That advantage, combined with big investments in improving customer service, attracted big accounts like Ameritech, the city of Chicago and Cook County, and dozens of unions. Growth accelerated in the mid-1990s with the formation of a nationwide affiliation among Blue Cross plans, allowing the Illinois plan to land national employers such as Wal-Mart Stores Inc. Along the way, Blue Cross' growing ability to check hospital prices has provided "a key advantage relative to many of its competitors," Fitch Ratings said in a March report.
Health Care Service has been the nation's fastest-growing and most-profitable big health insurer for the last several years.
With 12.4 million customers, its membership growth rate was best among the 10 largest insurers from 2004 to 2008, the latest data available, according to Moody's Investors Service Inc. The company has the highest financial rating among 78 health insurers tracked by A. M. Best Co., a New Jersey-based insurance-rating firm. Its $6.5 billion in capital reserves gives it the industry's largest cushion with which to pay claims.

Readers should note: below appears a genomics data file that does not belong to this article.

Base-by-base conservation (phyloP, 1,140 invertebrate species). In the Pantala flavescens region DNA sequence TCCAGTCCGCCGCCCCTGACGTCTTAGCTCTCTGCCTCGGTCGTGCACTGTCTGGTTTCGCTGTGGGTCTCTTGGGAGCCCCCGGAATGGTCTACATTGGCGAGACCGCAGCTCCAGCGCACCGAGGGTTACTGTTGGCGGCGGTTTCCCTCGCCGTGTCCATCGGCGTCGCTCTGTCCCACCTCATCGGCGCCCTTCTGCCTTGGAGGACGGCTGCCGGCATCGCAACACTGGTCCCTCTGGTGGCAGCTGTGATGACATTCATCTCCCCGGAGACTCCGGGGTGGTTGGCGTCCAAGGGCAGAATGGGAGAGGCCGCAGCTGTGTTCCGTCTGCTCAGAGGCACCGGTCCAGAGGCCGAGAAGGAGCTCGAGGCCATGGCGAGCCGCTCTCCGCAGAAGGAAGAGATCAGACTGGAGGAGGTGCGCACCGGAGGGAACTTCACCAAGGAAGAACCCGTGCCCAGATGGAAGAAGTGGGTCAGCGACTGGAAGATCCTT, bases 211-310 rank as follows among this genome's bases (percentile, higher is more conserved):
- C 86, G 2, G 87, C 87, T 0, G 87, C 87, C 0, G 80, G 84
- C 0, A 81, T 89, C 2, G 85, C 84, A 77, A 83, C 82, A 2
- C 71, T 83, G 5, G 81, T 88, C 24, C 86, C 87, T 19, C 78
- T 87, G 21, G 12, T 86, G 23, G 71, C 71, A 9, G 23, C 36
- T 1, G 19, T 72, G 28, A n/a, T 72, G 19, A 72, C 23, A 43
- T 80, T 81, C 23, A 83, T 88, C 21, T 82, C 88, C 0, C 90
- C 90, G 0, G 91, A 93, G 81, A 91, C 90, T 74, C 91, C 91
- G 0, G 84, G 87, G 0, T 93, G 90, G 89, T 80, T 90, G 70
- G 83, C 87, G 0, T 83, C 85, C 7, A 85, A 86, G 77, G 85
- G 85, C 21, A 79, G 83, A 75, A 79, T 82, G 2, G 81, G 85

Its average net profit margin of 6.7% from 2005 to 2008 was best among the 10 largest insurers, according to Moody's data. It spent an average of 82.2% of revenue on medical claims over that stretch, about average for the group.
It posted $17.3 billion in premium revenue and $514 million in profit last year, down 31% from 2008, and roughly half of the more than $1 billion in income it reaped annually from 2004 to 2006.
Higher medical costs, smaller gains on its investment portfolio and "some limited competitive pricing decisions" pressured earnings last year, Moody's says.
The corporate parent has rewarded its executives with pay packages that often eclipse compensation at larger, for-profit health insurers. Former CEO Ray McCaskey, for example, was paid a combined $36 million over the past three years. Current CEO Patricia Hemingway Hall made $8.7 million in 2009, her first year.
Ellen Brull, a family doctor in Niles, has mixed feelings about the Blues' growing presence here. More than half of her small practice's revenue comes from Blue Cross, which "is pretty good to work with from a day-to-day standpoint," she says. "They pay on time."
Still, she had several UniCare patients who switched to Blue Cross HMO, which pays lower rates. And she's concerned that Blue Cross' growing marketshare could allow the insurer to lower its payment rates to physicians.
"If you become dependent on one carrier, that's bad for market competition," she says. "What can you do? They're 50% of my practice. It would be kind of hard to walk away."